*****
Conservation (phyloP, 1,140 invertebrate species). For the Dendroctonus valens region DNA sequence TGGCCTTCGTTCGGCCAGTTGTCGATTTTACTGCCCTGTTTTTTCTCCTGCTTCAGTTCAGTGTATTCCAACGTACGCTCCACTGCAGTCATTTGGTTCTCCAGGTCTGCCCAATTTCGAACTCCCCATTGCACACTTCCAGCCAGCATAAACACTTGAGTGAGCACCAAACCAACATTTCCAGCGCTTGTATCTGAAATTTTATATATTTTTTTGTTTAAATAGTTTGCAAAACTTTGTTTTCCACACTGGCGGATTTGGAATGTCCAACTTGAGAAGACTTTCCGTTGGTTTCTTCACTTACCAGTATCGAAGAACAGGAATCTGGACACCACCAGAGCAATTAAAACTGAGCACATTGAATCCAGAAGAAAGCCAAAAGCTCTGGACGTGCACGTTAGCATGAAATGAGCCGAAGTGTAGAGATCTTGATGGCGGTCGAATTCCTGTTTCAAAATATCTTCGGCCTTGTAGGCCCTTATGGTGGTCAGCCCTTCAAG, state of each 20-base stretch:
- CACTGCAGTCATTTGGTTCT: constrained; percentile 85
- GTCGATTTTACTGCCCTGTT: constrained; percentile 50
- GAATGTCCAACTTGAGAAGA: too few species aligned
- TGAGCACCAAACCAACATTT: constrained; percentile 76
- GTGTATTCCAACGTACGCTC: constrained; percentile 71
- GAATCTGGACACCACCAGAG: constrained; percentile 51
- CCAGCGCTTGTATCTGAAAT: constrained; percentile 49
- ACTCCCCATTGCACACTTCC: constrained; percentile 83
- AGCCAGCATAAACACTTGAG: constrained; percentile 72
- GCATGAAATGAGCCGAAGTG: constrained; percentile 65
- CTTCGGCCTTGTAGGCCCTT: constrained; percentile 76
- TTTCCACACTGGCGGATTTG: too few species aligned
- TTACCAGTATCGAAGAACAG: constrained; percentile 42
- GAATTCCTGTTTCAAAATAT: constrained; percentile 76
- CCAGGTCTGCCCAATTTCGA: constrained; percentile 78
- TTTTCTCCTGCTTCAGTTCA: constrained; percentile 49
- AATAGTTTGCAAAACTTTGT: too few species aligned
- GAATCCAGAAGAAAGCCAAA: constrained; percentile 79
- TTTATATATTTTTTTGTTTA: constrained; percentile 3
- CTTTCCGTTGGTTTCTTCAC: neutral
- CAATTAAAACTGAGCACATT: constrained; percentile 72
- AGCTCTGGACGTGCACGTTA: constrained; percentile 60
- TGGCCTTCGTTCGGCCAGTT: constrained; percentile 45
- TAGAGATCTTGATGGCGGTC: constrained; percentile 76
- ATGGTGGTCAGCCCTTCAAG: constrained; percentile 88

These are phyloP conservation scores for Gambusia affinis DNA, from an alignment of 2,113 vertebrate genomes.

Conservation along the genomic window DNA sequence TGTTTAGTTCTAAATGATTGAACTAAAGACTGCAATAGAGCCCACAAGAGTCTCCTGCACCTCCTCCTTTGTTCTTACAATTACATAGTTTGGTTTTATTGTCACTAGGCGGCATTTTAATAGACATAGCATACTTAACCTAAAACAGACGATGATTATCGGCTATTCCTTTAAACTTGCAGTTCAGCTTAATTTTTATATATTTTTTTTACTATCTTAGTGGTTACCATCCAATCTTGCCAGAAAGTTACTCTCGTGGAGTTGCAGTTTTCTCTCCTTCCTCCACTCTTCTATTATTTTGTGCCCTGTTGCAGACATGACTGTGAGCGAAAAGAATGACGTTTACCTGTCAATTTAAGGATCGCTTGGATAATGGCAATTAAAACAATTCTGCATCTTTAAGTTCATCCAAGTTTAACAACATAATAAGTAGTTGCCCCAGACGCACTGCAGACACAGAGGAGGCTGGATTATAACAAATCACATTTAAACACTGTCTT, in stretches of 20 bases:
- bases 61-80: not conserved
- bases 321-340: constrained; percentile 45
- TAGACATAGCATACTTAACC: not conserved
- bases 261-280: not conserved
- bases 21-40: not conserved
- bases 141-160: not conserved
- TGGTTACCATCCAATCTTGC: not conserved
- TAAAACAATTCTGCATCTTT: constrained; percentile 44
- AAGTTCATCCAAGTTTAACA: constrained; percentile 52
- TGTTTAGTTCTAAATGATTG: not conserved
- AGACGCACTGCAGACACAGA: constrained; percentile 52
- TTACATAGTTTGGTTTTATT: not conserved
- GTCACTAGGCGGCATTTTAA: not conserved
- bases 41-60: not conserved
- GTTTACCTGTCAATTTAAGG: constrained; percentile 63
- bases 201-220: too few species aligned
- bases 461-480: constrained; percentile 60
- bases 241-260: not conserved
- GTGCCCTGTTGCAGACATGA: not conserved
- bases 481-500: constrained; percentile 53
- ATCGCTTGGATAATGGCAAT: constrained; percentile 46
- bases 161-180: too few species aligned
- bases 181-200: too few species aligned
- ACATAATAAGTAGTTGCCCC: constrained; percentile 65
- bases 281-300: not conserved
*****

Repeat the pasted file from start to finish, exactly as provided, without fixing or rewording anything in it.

Conservation (phyloP, 1,140 invertebrate species). For the Dendroctonus valens region DNA sequence TGGCCTTCGTTCGGCCAGTTGTCGATTTTACTGCCCTGTTTTTTCTCCTGCTTCAGTTCAGTGTATTCCAACGTACGCTCCACTGCAGTCATTTGGTTCTCCAGGTCTGCCCAATTTCGAACTCCCCATTGCACACTTCCAGCCAGCATAAACACTTGAGTGAGCACCAAACCAACATTTCCAGCGCTTGTATCTGAAATTTTATATATTTTTTTGTTTAAATAGTTTGCAAAACTTTGTTTTCCACACTGGCGGATTTGGAATGTCCAACTTGAGAAGACTTTCCGTTGGTTTCTTCACTTACCAGTATCGAAGAACAGGAATCTGGACACCACCAGAGCAATTAAAACTGAGCACATTGAATCCAGAAGAAAGCCAAAAGCTCTGGACGTGCACGTTAGCATGAAATGAGCCGAAGTGTAGAGATCTTGATGGCGGTCGAATTCCTGTTTCAAAATATCTTCGGCCTTGTAGGCCCTTATGGTGGTCAGCCCTTCAAG, state of each 20-base stretch:
- CACTGCAGTCATTTGGTTCT: constrained; percentile 85
- GTCGATTTTACTGCCCTGTT: constrained; percentile 50
- GAATGTCCAACTTGAGAAGA: too few species aligned
- TGAGCACCAAACCAACATTT: constrained; percentile 76
- GTGTATTCCAACGTACGCTC: constrained; percentile 71
- GAATCTGGACACCACCAGAG: constrained; percentile 51
- CCAGCGCTTGTATCTGAAAT: constrained; percentile 49
- ACTCCCCATTGCACACTTCC: constrained; percentile 83
- AGCCAGCATAAACACTTGAG: constrained; percentile 72
- GCATGAAATGAGCCGAAGTG: constrained; percentile 65
- CTTCGGCCTTGTAGGCCCTT: constrained; percentile 76
- TTTCCACACTGGCGGATTTG: too few species aligned
- TTACCAGTATCGAAGAACAG: constrained; percentile 42
- GAATTCCTGTTTCAAAATAT: constrained; percentile 76
- CCAGGTCTGCCCAATTTCGA: constrained; percentile 78
- TTTTCTCCTGCTTCAGTTCA: constrained; percentile 49
- AATAGTTTGCAAAACTTTGT: too few species aligned
- GAATCCAGAAGAAAGCCAAA: constrained; percentile 79
- TTTATATATTTTTTTGTTTA: constrained; percentile 3
- CTTTCCGTTGGTTTCTTCAC: neutral
- CAATTAAAACTGAGCACATT: constrained; percentile 72
- AGCTCTGGACGTGCACGTTA: constrained; percentile 60
- TGGCCTTCGTTCGGCCAGTT: constrained; percentile 45
- TAGAGATCTTGATGGCGGTC: constrained; percentile 76
- ATGGTGGTCAGCCCTTCAAG: constrained; percentile 88

These are phyloP conservation scores for Gambusia affinis DNA, from an alignment of 2,113 vertebrate genomes.

Conservation along the genomic window DNA sequence TGTTTAGTTCTAAATGATTGAACTAAAGACTGCAATAGAGCCCACAAGAGTCTCCTGCACCTCCTCCTTTGTTCTTACAATTACATAGTTTGGTTTTATTGTCACTAGGCGGCATTTTAATAGACATAGCATACTTAACCTAAAACAGACGATGATTATCGGCTATTCCTTTAAACTTGCAGTTCAGCTTAATTTTTATATATTTTTTTTACTATCTTAGTGGTTACCATCCAATCTTGCCAGAAAGTTACTCTCGTGGAGTTGCAGTTTTCTCTCCTTCCTCCACTCTTCTATTATTTTGTGCCCTGTTGCAGACATGACTGTGAGCGAAAAGAATGACGTTTACCTGTCAATTTAAGGATCGCTTGGATAATGGCAATTAAAACAATTCTGCATCTTTAAGTTCATCCAAGTTTAACAACATAATAAGTAGTTGCCCCAGACGCACTGCAGACACAGAGGAGGCTGGATTATAACAAATCACATTTAAACACTGTCTT, in stretches of 20 bases:
- bases 61-80: not conserved
- bases 321-340: constrained; percentile 45
- TAGACATAGCATACTTAACC: not conserved
- bases 261-280: not conserved
- bases 21-40: not conserved
- bases 141-160: not conserved
- TGGTTACCATCCAATCTTGC: not conserved
- TAAAACAATTCTGCATCTTT: constrained; percentile 44
- AAGTTCATCCAAGTTTAACA: constrained; percentile 52
- TGTTTAGTTCTAAATGATTG: not conserved
- AGACGCACTGCAGACACAGA: constrained; percentile 52
- TTACATAGTTTGGTTTTATT: not conserved
- GTCACTAGGCGGCATTTTAA: not conserved
- bases 41-60: not conserved
- GTTTACCTGTCAATTTAAGG: constrained; percentile 63
- bases 201-220: too few species aligned
- bases 461-480: constrained; percentile 60
- bases 241-260: not conserved
- GTGCCCTGTTGCAGACATGA: not conserved
- bases 481-500: constrained; percentile 53
- ATCGCTTGGATAATGGCAAT: constrained; percentile 46
- bases 161-180: too few species aligned
- bases 181-200: too few species aligned
- ACATAATAAGTAGTTGCCCC: constrained; percentile 65
- bases 281-300: not conserved